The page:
What does the solubility of KNO3 depend on?
This is to do with the fact that
Ionic compounds dissolve in water and covalent compounds do not. The best example of this is NaCl (Sodium Chloride: table salt) - this is an ionic salt and dissolves readily in water. A covalent compound such as sand (Silicon Dioxide:
This happens because the dipole water molecules attract the positive and negative ions and split them apart - in covalent compounds such as
On a side note: a dipole is a molecule or atom where there is a greater concentration of electrons in one area than another - this causes one side to be slightly positive and the other side to be slightly negative. For example, if you imagine a Helium atom (which has two electrons) - and both of the electrons are at the left side of the atom, the right side will have none. This causes the side with more electrons to have a slightly negative charge, and the side with less to have a slightly positive charge.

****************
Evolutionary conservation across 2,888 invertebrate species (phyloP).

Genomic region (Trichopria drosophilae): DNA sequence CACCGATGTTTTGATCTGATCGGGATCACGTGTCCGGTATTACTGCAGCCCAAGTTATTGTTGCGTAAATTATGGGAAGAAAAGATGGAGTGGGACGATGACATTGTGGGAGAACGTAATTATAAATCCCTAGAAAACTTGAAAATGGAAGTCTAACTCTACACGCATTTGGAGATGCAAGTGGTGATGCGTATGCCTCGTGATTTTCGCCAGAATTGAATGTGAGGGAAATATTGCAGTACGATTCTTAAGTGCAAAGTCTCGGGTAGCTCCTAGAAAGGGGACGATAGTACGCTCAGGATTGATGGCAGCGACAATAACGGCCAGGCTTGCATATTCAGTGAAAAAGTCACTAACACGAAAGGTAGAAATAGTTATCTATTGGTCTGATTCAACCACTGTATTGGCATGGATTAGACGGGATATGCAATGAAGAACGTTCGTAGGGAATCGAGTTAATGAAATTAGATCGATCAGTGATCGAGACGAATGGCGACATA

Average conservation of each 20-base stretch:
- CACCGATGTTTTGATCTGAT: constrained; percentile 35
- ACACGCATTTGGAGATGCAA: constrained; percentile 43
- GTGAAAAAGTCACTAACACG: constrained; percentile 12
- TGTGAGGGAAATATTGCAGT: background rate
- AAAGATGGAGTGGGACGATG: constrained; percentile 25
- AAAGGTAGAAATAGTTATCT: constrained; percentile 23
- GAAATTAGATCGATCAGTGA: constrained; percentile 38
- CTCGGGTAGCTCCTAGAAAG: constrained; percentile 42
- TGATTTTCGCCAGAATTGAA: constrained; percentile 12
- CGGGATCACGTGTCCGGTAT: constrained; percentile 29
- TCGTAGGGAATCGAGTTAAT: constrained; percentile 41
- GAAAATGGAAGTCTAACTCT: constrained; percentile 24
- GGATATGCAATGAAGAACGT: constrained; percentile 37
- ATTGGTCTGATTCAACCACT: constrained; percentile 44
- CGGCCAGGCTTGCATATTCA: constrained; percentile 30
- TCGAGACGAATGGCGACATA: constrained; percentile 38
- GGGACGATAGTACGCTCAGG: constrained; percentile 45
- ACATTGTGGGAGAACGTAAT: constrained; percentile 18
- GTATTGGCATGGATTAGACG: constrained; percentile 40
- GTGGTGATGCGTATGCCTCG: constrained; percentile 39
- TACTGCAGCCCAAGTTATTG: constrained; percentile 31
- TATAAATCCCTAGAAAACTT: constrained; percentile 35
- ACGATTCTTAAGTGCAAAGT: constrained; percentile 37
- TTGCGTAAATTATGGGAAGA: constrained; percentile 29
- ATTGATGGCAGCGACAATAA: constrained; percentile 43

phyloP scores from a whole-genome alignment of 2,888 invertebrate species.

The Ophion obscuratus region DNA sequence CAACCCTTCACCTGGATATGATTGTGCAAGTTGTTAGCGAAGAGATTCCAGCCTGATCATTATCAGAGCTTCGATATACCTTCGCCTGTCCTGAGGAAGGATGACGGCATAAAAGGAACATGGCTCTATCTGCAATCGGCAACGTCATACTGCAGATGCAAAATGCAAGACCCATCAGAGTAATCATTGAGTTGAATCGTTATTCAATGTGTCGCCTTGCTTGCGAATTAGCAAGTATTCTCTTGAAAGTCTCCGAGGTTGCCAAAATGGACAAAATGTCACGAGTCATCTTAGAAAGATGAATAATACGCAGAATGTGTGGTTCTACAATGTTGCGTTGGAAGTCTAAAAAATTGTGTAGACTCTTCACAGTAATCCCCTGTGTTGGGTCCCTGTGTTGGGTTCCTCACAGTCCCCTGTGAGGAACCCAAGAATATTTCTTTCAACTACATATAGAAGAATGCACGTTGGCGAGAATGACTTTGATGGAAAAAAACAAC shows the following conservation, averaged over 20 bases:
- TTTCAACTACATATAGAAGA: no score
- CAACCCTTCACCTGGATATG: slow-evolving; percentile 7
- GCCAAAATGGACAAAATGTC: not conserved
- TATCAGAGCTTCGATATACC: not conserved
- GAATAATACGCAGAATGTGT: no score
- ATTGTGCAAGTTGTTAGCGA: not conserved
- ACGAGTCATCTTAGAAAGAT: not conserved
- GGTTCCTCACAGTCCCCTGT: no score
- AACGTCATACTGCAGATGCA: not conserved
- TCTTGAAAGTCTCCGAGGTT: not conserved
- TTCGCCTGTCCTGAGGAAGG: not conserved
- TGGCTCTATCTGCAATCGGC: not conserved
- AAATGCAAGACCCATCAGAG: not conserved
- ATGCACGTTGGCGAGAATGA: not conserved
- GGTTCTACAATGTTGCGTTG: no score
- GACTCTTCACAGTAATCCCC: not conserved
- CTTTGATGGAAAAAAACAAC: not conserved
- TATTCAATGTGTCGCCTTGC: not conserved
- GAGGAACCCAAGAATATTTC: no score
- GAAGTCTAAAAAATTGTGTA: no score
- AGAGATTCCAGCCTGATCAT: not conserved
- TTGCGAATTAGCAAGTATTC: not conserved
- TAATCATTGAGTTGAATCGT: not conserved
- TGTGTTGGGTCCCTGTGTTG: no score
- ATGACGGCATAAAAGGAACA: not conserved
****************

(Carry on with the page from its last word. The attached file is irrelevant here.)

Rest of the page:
In the case of ionic breakdown, then, the positive side of the water molecules attracts the negative
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